For Immediate Release – July 28, 2011 – (Toronto) – A new study from the Centre for Addiction and Mental Health indicates that Aripiprazole may help mitigate the metabolic side effects of atypical antipsychotic medications commonly used in the treatment of schizophrenia. The results of the study are published in this month’s issue of Clinical Schizophrenia and Related Psychosis.
The CAMH study monitored metabolic indicators including weight, waist circumference and blood lipid levels(LDL) in 33 patients diagnosed with schizophrenia or schizoaffective disorder. The participants were already being treated with second-generation antipsychotic medications and had experienced negative metabolic effects. The patients had experienced weight gain and agreed to enter the study to see if switching to aripiprazole would help.
“While many antipsychotic medications can be successful in treating some of the symptoms related to schizophrenia, they also have side effects that can have life-long consequences,” said Dr. Rohan Ganguli, Executive Vice-President of Clinical Programs at CAMH and Principal Investigator. “In the past with older medication the major side effects were neurologic, but now, with the newer generation of antipsychotics, the most common medication side effects are metabolic changes. Many patients experience weight gain, insulin resistance, and increase in lipids, all of which increase the risk of diabetes and heart disease.”
After being switched to Aripiprazole for eight weeks in the study, 61 per cent of participants lost weight, reduced their waist circumference and lowered their LDL levels. On average, participants reduced their weight by 4 pounds, lost 1.3 inches off their waist and decreased their LDL by 17 milligrams. Aripiprazole acts on the D2 dopamine receptors, but instead of blocking them, like most other antipsychotic medications, it is a mild agonist (i.e. stimulates) this receptor, as well a type of serotonin receptor known as the 5HT2c receptor. These unusual pharmacologic properties of Aripiprazole, might account for its reduced propensity to cause weight gain and other metabolic problems.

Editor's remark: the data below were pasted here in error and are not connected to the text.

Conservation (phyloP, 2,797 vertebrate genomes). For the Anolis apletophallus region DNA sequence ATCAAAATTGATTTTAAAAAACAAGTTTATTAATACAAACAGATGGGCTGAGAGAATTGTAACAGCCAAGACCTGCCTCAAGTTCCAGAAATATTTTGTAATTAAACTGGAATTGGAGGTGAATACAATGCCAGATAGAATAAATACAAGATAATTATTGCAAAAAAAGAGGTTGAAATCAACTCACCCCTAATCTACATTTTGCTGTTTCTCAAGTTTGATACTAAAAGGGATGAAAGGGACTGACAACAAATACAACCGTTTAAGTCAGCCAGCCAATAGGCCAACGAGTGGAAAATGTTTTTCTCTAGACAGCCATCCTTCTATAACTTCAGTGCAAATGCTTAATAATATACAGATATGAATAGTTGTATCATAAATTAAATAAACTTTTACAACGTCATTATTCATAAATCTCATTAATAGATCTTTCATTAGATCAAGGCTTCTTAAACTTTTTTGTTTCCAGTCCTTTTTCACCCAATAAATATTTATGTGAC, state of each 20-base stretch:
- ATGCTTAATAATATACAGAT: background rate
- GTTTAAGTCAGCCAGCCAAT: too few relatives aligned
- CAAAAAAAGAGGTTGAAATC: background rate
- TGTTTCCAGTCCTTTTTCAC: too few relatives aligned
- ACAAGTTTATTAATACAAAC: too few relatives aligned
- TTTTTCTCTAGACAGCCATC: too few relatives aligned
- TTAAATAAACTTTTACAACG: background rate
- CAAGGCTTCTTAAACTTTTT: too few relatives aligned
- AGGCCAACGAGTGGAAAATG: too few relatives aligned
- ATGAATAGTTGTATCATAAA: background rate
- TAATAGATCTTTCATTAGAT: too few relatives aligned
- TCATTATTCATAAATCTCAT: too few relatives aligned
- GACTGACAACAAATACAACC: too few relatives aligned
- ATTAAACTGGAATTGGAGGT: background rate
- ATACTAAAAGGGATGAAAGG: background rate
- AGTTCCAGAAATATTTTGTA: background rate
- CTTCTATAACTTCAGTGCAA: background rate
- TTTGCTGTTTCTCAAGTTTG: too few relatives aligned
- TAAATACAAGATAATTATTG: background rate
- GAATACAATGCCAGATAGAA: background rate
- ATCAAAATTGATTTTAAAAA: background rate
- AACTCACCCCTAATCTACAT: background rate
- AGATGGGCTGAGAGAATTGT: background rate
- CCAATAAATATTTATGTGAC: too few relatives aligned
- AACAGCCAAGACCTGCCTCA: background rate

“People with schizophrenia die an average of 20-25 years earlier than the rest of the population. Some of this premature mortality is believed to be related to the metabolic side effects of medication. Choosing treatment least likely to cause harm seems would be in the person’s best interest,” said Dr. Ganguli. “Though this medication may not be right for all patients, it can be a viable option for those who have had negative metabolic side effects with other medications. If a change in medication can help improve a person’s overall health while still effectively treating mental illness, it can have a very positive effect on their lives.”
Dr. Ganguli also stressed the importance of healthy lifestyle choices for those who have schizophrenia, and noted that proper diet and physical activity is an important factor in mitigating the negative side effects of antipsychotic medications.
Media Contact: Michael Torres, Media Relations, CAMH; 416-595-6015
The Centre for Addiction and Mental Health (CAMH) is Canada's largest mental health and addiction teaching hospital, as well as one of the world's leading research centres in the area of addiction and mental health. CAMH combines clinical care, research, education, policy development and health promotion to help transform the lives of people affected by mental health and addiction issues.
CAMH is fully affiliated with the University of Toronto, and is a Pan American Health Organization/World Health Organization Collaborating Centre.